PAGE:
Quick Tour

Now, that you know a little bit of Ballerina, let's take it for a spin!

Installing Ballerina

Download Ballerina based on the operating system you are using and install it.

Let’s create a Ballerina HTTP service and also an HTTP client to invoke it.

Writing a simple Service

Write a simple HTTP service as shown below in a file with the .bal extension.


import ballerina/http;

# A service representing a network-accessible API
# bound to port `9090`.
service /hello on new http:Listener(9090) {

    # A resource representing an invokable API method
    # accessible at `/hello/sayHello`.
    # + return - A string payload which eventually becomes 
    #            the payload of the response
    resource function get sayHello() returns string {
        return "Hello Ballerina!";

Running the Service

In the CLI, navigate to the location in which you have the hello_service.bal file and run the service by executing the command below.

bal run hello_service.bal

You get the following output.

[ballerina/http] started HTTP/WS listener

This means your service is up and running.

Note: You can test the service by invoking it using an already-available HTTP client. For example, execute the command below in a new CLI tab to use cURL as the client.

curl http://localhost:9090/hello/sayHello

You get the following response.

Hello Ballerina!

Alternatively, you can create a Ballerina HTTP client and use that to invoke the service as follows.

Creating an HTTP Client to Invoke the Service

A Ballerina client is a component, which interacts with a network-accessible service. It aggregates one or more actions that can be executed on the network-accessible service and accepts configuration parameters related to the network-accessible service.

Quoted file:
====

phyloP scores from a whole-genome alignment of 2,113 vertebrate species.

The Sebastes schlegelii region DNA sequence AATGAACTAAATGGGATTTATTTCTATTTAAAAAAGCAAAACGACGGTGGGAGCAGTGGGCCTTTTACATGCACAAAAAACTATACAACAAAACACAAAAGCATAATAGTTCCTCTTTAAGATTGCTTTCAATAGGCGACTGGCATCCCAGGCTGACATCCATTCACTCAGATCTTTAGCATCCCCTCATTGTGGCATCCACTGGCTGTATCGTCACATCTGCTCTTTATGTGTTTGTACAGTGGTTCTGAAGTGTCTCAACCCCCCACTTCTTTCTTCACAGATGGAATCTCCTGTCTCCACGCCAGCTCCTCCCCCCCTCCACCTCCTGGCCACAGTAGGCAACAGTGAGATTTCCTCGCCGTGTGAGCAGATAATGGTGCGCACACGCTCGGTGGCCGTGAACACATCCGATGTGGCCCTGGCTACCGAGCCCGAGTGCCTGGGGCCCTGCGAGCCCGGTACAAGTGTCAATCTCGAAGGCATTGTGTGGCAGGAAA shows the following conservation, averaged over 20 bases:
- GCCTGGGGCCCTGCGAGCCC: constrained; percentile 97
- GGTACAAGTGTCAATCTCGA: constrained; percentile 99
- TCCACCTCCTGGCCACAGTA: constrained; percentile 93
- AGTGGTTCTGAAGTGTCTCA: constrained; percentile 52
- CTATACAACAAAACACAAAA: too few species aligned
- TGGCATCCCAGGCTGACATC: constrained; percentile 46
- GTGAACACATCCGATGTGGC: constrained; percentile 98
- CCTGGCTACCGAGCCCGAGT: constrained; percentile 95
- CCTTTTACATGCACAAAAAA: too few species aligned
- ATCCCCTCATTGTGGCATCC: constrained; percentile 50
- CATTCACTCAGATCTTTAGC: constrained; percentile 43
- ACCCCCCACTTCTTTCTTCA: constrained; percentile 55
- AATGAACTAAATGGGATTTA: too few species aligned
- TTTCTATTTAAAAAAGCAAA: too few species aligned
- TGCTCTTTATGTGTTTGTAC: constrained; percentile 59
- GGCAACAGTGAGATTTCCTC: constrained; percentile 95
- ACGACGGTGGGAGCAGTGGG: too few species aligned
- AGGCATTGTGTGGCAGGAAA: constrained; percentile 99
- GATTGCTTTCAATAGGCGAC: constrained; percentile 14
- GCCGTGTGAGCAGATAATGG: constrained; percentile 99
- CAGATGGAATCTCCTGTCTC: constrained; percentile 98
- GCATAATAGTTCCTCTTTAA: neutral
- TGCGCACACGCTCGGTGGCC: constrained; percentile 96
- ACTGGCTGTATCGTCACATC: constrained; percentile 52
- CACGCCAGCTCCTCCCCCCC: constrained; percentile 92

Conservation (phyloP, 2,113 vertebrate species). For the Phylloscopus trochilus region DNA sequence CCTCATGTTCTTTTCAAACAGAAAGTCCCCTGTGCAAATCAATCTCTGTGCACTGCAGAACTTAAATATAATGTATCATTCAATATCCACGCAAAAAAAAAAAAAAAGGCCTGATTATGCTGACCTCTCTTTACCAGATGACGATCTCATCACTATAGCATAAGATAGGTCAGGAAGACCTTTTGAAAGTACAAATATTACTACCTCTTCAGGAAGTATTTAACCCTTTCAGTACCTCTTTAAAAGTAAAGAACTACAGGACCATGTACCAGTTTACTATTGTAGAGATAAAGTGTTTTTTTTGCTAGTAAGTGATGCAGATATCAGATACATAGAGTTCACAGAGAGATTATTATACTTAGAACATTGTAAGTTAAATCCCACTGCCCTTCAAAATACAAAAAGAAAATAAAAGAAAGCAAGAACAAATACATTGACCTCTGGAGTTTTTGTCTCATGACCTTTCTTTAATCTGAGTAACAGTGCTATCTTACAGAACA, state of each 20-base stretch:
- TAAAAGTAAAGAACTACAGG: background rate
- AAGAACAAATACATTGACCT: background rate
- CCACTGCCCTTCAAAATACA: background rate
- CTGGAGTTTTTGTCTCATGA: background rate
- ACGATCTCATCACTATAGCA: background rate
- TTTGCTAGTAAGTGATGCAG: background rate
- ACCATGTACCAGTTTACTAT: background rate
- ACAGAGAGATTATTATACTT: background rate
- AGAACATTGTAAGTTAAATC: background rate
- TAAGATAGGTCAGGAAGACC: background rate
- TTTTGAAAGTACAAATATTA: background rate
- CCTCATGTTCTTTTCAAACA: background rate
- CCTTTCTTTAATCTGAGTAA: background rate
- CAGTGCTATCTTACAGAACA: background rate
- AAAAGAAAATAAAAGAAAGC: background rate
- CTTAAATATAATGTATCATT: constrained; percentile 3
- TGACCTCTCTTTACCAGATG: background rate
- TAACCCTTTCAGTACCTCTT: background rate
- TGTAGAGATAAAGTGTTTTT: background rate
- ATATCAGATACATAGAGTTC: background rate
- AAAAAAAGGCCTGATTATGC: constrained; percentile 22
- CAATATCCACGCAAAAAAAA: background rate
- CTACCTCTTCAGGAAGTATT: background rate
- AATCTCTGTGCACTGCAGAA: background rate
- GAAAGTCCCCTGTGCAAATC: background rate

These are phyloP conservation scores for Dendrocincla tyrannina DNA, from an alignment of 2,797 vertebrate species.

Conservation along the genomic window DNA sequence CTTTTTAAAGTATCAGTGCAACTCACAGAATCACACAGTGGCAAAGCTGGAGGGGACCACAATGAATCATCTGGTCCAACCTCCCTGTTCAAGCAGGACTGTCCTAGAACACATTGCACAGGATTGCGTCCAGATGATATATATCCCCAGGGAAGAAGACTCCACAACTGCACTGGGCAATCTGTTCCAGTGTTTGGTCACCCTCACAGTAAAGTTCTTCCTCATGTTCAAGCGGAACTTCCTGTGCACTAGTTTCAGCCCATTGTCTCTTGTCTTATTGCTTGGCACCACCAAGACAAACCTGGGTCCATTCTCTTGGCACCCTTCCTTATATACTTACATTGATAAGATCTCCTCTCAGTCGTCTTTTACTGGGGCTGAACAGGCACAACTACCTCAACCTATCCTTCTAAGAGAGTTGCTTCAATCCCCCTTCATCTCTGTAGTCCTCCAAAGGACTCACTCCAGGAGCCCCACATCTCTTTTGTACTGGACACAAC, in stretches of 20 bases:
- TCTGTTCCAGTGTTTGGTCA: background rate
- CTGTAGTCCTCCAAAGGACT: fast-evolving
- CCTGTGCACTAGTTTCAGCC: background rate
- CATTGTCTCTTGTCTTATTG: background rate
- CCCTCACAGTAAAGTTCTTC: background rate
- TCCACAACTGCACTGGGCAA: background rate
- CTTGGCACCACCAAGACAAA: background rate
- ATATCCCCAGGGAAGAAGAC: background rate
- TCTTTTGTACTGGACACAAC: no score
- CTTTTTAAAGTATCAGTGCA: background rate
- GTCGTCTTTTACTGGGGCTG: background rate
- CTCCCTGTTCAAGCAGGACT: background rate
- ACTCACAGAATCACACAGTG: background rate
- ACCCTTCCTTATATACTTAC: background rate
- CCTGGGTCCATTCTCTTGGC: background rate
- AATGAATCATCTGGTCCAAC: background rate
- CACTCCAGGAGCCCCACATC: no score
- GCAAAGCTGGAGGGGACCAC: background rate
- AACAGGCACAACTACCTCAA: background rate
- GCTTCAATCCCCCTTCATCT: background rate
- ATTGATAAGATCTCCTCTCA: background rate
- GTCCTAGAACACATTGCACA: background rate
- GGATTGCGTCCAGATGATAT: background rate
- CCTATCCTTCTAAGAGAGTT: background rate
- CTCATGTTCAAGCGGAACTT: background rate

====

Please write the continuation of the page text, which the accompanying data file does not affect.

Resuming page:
Create a Ballerina client as a Ballerina program with a main function as follows to invoke the hello service.

Note: Returning error? from the main function allows you to use the check keyword to avoid handling errors explicitly. This is only done to keep the code simple. However, in real production code, you may have to handle those errors explicitly.


import ballerina/http;
import ballerina/io;

public function main() returns @tainted error? {
    // Add the relevant endpoint URL to perform the invocation.
    http:Client helloClient = check new("http://localhost:9090/hello");

    // Perform a `GET` request to the `hello` service. If successful, 
    // the remote call would return an `http:Response` or the payload 
    // (if the `targetType` defaultable parameter is configured).
    // Otherwise an `error` on failure.
    http:Response helloResp = <http:Response> check helloClient->get("/sayHello");

    // Retrieve the payload as a `string` and print it if the 
    // response of the remote call is successful.
    io:println(check helloResp.getTextPayload());

Invoking the Service Using the Client

In a new tab of the CLI, navigate to the location in which you have the hello_client.bal file and execute the command below to run the hello_client.bal file containing the main function (of the client), which invokes the hello service.

Tip: Make sure the hello service is up and running.

bal run hello_client.bal

This would produce the following output.

Hello Ballerina!

What’s Next?

Now, that you have taken Ballerina around for a quick tour, you can explore Ballerina more.

  • Go through the Ballerina by Examples to learn Ballerina incrementally with commented examples that cover every nuance of the syntax.
  • Star the Ballerina GitHub repo and show appreciation to the Ballerina maintainers for their work. Also, watch the repo to keep track of Ballerina issues.